CEO Joe Smith says his 60-person company put “a fair bit on the line” to run what it called the first “large-scale” comparison of virtual and traditional, in-person PT: a randomized, controlled trial completed by 287 patients who had undergone total knee replacement surgery. The study, run in conjunction with the Duke Clinical Research Institute (DCRI) at Duke University, tested Reflexion’s virtual system, which is intended to help patients complete their recovery at home and on their own schedule. The study showed that the system was as effective as standard therapy at improving knee function and reducing disability. It also saved an average of $2,745 per patient, due to reductions in rehospitalizations and “post-acute” care services at hospitals, clinics, and skilled nursing facilities.
Reflexion’s FDA-cleared system, VERA (“virtual exercise rehabilitation assistant”), uses Microsoft’s Kinect motion-sensing camera to monitor and analyze patient movement during at-home therapy sessions. An avatar on a touchscreen-enabled device coaches patients through exercises and models the correct movements. Video of their sessions is sent to their therapists, and the Reflexion system can also host video conferences between patients and caregivers. Clinicians are able to track patients’ progress more closely, among other benefits, Smith says.
He declined to share sales figures, but says Reflexion’s system is being used by patients in 30 states.
“We’ve proved out the cost savings and are watching the advance of bundled [insurance] payments and value-based care,” Smith says, referring to the shift away from traditional healthcare payment models that charge fees for each service rendered. “We’re kind of riding that wave, along with the data we’ve brought to bear, to drive adoption.”
Startups aren’t the only companies blazing trails in digital health. ResMed (NYSE: RMD), a 30-year-old medical device company best known for selling continuous positive airway pressure (CPAP) machines that help people manage sleep apnea, has invested heavily in digital tools in recent years.
In 2014, it connected all of its sleep apnea treatment devices to the Internet to enable remote monitoring. Today, more than 8 million ResMed devices are cloud-connected, and more than 1.5 million customers track their device usage with the company’s myAir app, a spokesperson says. The goal is to help caregivers better monitor and guide patients. The emphasis on remote self-monitoring has helped push the rate of patients adhering to their sleep apnea device usage plan to 87 percent, which is much higher than typical adherence to device and pharmaceutical treatment plans, the spokesperson says.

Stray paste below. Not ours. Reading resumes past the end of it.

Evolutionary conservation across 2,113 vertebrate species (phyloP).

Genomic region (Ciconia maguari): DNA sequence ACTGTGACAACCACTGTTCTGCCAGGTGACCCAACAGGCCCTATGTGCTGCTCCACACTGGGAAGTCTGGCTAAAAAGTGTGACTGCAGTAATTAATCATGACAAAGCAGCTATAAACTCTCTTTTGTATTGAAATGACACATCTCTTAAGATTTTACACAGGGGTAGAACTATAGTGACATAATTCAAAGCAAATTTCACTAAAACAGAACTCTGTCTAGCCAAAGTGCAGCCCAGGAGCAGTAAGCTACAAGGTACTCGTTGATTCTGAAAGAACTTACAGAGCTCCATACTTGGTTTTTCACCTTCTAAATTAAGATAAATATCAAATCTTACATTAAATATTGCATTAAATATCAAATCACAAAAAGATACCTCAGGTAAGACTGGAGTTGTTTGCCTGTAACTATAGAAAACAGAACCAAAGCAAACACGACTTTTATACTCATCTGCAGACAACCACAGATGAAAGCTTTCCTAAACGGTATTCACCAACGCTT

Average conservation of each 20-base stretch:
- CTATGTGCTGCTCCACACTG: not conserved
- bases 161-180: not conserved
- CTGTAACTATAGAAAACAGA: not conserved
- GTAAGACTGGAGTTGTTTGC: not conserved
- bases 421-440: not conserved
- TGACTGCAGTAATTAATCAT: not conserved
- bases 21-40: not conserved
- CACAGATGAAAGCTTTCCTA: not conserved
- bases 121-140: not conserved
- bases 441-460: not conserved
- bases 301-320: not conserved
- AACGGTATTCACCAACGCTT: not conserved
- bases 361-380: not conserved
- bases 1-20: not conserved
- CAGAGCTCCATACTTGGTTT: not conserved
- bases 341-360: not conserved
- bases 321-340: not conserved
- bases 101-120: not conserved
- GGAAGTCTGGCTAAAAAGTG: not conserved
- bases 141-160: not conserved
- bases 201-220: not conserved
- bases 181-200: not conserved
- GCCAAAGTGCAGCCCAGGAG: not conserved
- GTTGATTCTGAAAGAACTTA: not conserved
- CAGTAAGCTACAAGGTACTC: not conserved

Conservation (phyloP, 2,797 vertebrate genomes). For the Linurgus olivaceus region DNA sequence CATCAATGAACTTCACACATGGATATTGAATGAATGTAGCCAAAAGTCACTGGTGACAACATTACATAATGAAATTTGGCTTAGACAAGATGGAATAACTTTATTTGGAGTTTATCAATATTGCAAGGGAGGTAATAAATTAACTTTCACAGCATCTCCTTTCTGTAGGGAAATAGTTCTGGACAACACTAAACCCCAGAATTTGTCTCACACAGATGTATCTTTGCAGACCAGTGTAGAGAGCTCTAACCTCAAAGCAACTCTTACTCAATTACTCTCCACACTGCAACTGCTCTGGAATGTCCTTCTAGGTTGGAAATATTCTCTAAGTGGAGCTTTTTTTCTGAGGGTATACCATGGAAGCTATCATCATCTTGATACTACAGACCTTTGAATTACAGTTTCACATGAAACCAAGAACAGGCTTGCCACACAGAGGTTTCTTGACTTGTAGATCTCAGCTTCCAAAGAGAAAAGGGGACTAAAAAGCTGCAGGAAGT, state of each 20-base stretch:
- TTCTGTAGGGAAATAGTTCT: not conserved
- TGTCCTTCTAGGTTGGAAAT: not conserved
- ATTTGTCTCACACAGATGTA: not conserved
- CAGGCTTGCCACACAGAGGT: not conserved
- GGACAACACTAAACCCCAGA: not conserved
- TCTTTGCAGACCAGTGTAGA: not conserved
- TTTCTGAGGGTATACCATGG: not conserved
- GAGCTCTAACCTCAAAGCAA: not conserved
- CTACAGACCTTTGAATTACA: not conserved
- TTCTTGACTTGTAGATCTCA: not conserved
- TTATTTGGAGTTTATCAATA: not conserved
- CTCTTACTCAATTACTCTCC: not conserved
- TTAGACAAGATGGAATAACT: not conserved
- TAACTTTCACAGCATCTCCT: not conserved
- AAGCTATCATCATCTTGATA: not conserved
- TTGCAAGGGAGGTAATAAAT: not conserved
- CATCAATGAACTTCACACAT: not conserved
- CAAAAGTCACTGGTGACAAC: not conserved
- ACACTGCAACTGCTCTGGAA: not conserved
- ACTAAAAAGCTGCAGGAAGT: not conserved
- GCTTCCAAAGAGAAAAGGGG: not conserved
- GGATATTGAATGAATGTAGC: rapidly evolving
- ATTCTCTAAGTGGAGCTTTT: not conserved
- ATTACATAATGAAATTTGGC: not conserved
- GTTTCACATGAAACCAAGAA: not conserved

ResMed, which generated $2.3 billion in revenue last year and is valued at nearly $15 billion as of this writing, has also looked to outside organizations to boost its digital strategy. In 2016, it bought healthcare software developer Brightree for $800 million. And last year ResMed struck deals to buy MatrixCare, a maker of software for long-term care providers, for $750 million, and Propeller Health, a developer of connected inhalers and related software, for $225 million. ResMed also formed a joint venture last year with Verily, the life sciences subsidiary of tech giant Alphabet (NASDAQ: GOOGL), to develop software products that improve diagnosis and treatments for people with breathing-related sleep disorders.
Add it all up, and the medical device giant has become a major player in the emerging world of “connected healthcare.”
Bringing a new drug to market takes years and billions of dollars. But some of the costs and wait times are avoidable.
A 2016 Tufts University study of more than 800 clinical trial protocols—the documents that establish a study’s objectives and design—found that 57 percent of them had at least one significant amendment, and 45 percent of the amendments were deemed avoidable. Protocol amendments cause delays in drug testing and commercialization and cost the pharma industry $20 billion a year, the study estimated.
Trials.ai is using machine learning-enabled software to help drug developers more effectively design clinical trials and avoid protocol changes. It helps with decisions such as choosing criteria for patient recruitment, creating the drug dosing schedule, and picking clinical sites to run the tests, says Trials.ai co-founder and CEO Kim Walpole.
“Billions of dollars are getting squandered on preventable mistakes,” Walpole says. “This process needs to be automated and data-driven. Right now, it’s incredibly manual.”
She says she was driven to start the company after her best friend was diagnosed with pancreatic cancer and died while waiting to enroll in a clinical trial of a potential new treatment.
Trials.ai, previously known as Catalyst eClinical, initially aimed to use software to help manage clinical trials. The company later shifted its focus to earlier in the clinical development process, helping to plan trials. Much of the startup’s artificial intelligence technology was developed in-house, Walpole says. She says one of the company’s differentiators is that it has built its own ontology specific to clinical trial data, which is intended to make its natural language processing and other A.I. tools more effective.
Trials.ai has raised $1.2 million from investors to date, and it’s generating revenue from clients, including contract research organizations and pharma companies, Walpole says.